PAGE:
by  Christine Cunanan Miki 

Looking for a reason to escape Tokyo for a weekend, my husband and I recently drove to Hakone to try out the new Hyatt Regency Hakone in the hills of Gora. With its minimalist wooden interiors, large picture windows and great fireplace, the hotel is simple and yet so comfortable that we instantly felt at home the moment we walked in. It reminded us of the kind of lodges we liked so much all along the West Coast, that offer good food, serenely designed—and luxuriously large by Japanese standards—rooms, and stunning natural scenery.

The hotel was jumping with activity on a Saturday night, and the clientele that particular weekend certainly reminded us more of California than of Kanagawa. We were surprised by the number of foreigners and English-speaking Japanese families milling about who had obviously traveled from Tokyo, judging from the many Shinagawa license-plated cars in the parking lot.

Of course, I checked out the dining information as soon as we had unpacked and settled in. The room service list is small but so efficiently designed that it’s full of comfort food you’d actually like to eat. Another nice touch is the hotel’s complimentary weekend cocktail hour in its cozy public lounge, called the Living Room, where a table is generously arranged with champagne, wine, and soft drinks, and guests can happily help themselves. Everyone enjoys a freebie now and then, so this certainly encouraged lots of smiles and a lively atmosphere around the fireplace.

The hotel’s main restaurant is ever-so-accurately called the Dining Room, which is rather refreshing compared to the exotic, pompous, or even unpronounceable names that many other hotels like to torture themselves with. And it also gives you an inkling of what Hyatt Hakone serves for dinner: simple but enjoyable food, cooked with neither fuss nor terribly fancy ingredients. After all, this is not the kind of place to stuff yourself with heavy gourmet dishes after you’ve just had a relaxing hot springs bath and massage (the Full Body Therapy is highly recommended, by the way).

Never able to resist testing a new chef’s capabilities, however, I ordered the largest meal on offer, which is the ¥13,000 five-course Menu Degustation. My starters of sea urchin nestled on a perfectly formed spiny black shell, with a dollop of cream and lemon, and marinated Hokkaido scallops with eggplant and balsamic vinegar, were fresh and light, with just the right amount of seasoning. Next, a steamed turbot dressed with spring rapeseed blossoms made its appearance, accompanied by a home¬made tomato sauce that surprisingly did not clash with the mild taste of the fish. For my main course, a very good cut of Hokkaido Tokachi beef was pan-fried and served with a classic French sauce made with red wine and bone marrow. And again, the entire meal was enjoyable rather than astounding, and this is exactly what we wanted for a pleasant evening and a good night’s sleep afterwards.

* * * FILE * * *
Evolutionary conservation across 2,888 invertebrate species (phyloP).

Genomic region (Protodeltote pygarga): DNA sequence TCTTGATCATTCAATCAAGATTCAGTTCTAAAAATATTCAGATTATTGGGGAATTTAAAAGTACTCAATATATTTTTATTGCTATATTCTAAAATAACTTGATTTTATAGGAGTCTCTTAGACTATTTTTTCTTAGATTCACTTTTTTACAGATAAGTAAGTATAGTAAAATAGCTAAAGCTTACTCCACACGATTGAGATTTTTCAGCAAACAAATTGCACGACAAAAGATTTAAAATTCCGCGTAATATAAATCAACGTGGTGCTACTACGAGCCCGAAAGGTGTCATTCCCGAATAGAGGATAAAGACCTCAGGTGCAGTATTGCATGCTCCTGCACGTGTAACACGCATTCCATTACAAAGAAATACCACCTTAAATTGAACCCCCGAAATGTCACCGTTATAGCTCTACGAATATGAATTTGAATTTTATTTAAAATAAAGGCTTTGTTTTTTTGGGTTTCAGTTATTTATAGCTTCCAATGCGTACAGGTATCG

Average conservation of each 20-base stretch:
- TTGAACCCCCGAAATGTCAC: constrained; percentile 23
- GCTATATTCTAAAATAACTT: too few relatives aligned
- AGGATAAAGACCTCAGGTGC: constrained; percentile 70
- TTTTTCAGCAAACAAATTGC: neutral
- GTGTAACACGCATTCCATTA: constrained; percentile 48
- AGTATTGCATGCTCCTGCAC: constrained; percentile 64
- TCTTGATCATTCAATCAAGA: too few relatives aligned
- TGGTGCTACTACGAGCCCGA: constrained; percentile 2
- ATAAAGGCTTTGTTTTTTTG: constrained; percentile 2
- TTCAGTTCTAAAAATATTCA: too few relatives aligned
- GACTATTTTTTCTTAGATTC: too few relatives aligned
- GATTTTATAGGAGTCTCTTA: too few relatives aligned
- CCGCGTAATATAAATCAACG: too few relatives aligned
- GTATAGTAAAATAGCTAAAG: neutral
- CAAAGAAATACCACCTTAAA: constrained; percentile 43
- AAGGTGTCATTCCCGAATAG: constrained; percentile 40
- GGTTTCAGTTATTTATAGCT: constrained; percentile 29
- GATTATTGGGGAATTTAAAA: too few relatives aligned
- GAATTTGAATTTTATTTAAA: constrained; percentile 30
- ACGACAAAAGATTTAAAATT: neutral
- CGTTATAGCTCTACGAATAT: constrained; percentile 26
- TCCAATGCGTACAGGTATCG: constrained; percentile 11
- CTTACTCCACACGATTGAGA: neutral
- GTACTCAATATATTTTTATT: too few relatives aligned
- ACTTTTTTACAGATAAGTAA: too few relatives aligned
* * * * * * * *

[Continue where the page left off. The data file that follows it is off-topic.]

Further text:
I particularly liked the special dessert of the day, which was a beautifully-arranged mixed berry millefeuille with strawberry ice cream on the side. The restaurant also had a decent selection of wines by the glass—three whites, including the very reliable citrus-y Cloudy Bay sauvignon blanc which went excellently with the sea urchin, and three reds—which enabled us to pair our dishes with different wines rather than to labor through a single bottle for the evening.

Our stay here actually prompted a discussion on the merits of owning a weekend house, especially as we have one near Hakone that we haven’t been to in months. How wonderful it is to have the same views and fresh air, better food than I can rustle up in my country kitchen at short notice, and rooms that are more home than hotel—and without once having to think about the vacuum cleaner or the dishwasher!

Hyatt Regency Hakone
1320 Gora, Hakone-Machi, Ashigarashimogun, Kanagawa, 250-0408
Tel: 0460-82-2000 Fax: 0460-82-2001